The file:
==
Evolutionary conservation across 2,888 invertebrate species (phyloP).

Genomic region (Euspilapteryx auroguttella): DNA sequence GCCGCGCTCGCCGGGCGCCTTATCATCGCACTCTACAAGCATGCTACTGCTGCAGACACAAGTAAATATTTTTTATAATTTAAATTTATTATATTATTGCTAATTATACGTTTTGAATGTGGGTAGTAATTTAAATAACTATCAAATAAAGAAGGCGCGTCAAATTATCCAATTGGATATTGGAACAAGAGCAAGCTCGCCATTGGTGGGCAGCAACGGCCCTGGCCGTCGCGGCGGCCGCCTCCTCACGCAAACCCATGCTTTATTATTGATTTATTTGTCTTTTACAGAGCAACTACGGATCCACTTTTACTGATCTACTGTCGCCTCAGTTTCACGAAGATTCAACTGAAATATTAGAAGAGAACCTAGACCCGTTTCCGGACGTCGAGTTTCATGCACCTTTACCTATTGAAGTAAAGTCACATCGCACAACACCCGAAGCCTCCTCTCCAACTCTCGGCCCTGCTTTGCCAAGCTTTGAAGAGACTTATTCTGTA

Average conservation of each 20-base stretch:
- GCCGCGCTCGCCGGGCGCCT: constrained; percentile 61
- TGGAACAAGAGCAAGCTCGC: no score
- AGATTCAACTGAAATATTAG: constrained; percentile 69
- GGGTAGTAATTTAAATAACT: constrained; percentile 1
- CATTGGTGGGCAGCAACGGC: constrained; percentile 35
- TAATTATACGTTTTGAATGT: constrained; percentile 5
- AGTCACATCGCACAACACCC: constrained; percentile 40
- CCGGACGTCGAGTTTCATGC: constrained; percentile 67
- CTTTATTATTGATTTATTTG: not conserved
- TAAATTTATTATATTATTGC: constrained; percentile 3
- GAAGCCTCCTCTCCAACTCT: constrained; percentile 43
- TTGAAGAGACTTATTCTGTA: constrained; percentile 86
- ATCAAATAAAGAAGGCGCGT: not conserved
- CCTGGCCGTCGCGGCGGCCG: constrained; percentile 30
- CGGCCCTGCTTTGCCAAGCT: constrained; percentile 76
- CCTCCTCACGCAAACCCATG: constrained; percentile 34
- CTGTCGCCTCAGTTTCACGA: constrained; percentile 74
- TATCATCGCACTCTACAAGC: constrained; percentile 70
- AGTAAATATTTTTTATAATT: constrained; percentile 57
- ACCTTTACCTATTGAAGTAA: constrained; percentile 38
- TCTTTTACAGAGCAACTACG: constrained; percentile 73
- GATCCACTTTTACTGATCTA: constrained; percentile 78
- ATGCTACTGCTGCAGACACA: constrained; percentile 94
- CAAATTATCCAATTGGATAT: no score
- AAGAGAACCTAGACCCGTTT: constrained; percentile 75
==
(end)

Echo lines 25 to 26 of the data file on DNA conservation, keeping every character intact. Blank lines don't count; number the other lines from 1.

- GATCCACTTTTACTGATCTA: constrained; percentile 78
- ATGCTACTGCTGCAGACACA: constrained; percentile 94